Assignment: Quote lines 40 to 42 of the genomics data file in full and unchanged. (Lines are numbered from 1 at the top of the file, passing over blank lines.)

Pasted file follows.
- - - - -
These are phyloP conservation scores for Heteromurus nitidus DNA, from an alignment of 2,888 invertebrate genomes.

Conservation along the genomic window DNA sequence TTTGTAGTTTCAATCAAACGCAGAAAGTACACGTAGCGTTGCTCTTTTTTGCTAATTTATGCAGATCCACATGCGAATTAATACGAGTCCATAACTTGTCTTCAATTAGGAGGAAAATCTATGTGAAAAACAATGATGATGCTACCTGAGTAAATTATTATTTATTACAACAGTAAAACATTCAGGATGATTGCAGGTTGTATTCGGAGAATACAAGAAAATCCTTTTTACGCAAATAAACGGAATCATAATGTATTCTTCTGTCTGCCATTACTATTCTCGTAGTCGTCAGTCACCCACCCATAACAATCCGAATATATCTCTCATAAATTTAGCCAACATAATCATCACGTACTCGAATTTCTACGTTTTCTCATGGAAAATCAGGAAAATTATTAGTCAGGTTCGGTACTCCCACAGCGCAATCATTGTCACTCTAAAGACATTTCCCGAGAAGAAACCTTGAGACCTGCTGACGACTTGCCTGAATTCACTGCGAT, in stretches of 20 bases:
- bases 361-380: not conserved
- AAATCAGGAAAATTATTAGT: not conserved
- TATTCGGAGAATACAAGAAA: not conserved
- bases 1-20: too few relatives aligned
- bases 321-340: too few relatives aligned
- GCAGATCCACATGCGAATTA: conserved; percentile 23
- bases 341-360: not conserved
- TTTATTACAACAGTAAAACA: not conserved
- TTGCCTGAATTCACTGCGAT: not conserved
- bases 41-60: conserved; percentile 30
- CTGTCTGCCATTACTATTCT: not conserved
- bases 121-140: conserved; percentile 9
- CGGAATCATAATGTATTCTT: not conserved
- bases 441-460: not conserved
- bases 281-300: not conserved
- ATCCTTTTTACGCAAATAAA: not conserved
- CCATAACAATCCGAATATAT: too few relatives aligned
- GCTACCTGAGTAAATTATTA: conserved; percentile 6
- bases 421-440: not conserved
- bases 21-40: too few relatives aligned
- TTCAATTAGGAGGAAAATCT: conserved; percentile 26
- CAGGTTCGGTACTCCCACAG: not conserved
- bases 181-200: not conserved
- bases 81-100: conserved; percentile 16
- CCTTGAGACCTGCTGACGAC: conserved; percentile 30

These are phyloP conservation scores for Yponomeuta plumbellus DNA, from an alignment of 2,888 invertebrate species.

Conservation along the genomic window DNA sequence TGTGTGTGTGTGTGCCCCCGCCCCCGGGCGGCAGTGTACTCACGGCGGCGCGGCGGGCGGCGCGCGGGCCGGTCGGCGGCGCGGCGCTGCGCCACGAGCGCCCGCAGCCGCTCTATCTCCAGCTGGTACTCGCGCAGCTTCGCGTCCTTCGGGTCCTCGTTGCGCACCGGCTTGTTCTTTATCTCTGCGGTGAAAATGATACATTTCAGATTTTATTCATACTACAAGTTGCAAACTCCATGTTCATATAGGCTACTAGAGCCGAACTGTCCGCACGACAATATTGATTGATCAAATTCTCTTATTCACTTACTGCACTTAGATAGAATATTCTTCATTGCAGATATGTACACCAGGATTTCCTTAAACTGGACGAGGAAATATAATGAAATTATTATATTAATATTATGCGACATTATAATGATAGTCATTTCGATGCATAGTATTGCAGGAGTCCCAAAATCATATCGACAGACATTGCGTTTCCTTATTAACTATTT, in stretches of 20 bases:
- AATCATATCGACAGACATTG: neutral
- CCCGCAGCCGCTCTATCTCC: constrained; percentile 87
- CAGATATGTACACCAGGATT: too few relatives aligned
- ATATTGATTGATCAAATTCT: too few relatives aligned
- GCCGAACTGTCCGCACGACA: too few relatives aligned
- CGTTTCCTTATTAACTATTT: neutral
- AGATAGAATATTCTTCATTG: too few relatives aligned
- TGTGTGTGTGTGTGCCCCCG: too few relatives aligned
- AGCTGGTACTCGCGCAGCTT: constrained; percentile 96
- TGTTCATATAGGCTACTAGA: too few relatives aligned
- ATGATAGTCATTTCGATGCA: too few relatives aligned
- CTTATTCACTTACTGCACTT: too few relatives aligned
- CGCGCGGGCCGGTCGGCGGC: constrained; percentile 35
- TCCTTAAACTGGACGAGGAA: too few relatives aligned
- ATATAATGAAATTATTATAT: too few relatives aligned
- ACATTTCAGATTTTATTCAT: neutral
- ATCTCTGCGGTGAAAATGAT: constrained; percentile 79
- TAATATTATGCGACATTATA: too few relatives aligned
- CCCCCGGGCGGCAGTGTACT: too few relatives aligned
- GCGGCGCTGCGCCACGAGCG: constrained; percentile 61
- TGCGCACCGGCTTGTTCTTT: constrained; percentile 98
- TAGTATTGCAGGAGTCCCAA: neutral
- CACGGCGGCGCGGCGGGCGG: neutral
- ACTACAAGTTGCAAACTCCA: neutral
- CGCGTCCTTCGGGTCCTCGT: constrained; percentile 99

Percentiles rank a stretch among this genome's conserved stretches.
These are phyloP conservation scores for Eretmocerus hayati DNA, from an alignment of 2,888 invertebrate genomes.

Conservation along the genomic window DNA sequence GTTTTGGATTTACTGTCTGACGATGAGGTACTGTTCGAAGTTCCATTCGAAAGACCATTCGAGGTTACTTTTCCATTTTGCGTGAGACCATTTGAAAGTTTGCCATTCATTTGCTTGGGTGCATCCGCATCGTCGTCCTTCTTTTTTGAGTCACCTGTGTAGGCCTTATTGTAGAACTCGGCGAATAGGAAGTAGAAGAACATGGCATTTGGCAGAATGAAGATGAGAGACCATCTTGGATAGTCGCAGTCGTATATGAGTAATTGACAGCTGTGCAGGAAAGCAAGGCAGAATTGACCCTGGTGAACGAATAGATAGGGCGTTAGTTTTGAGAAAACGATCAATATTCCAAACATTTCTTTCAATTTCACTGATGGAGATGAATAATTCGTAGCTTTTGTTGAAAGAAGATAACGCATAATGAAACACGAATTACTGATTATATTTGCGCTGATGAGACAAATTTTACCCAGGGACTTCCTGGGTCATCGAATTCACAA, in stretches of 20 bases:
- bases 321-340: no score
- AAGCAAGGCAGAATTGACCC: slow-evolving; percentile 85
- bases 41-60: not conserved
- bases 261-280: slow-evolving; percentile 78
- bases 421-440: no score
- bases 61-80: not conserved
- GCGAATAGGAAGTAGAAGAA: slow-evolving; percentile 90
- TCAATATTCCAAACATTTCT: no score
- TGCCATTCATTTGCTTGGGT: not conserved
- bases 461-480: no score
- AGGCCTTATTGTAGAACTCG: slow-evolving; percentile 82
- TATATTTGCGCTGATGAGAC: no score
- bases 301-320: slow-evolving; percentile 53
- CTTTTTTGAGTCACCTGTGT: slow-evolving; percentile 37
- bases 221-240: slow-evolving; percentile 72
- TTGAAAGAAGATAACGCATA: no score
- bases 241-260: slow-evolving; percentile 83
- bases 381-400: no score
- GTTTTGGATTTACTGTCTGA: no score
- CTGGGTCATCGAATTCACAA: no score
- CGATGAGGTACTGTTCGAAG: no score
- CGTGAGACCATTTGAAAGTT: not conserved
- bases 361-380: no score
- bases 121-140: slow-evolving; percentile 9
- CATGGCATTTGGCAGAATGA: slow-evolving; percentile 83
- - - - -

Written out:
- ATGATAGTCATTTCGATGCA: too few relatives aligned
- CTTATTCACTTACTGCACTT: too few relatives aligned
- CGCGCGGGCCGGTCGGCGGC: constrained; percentile 35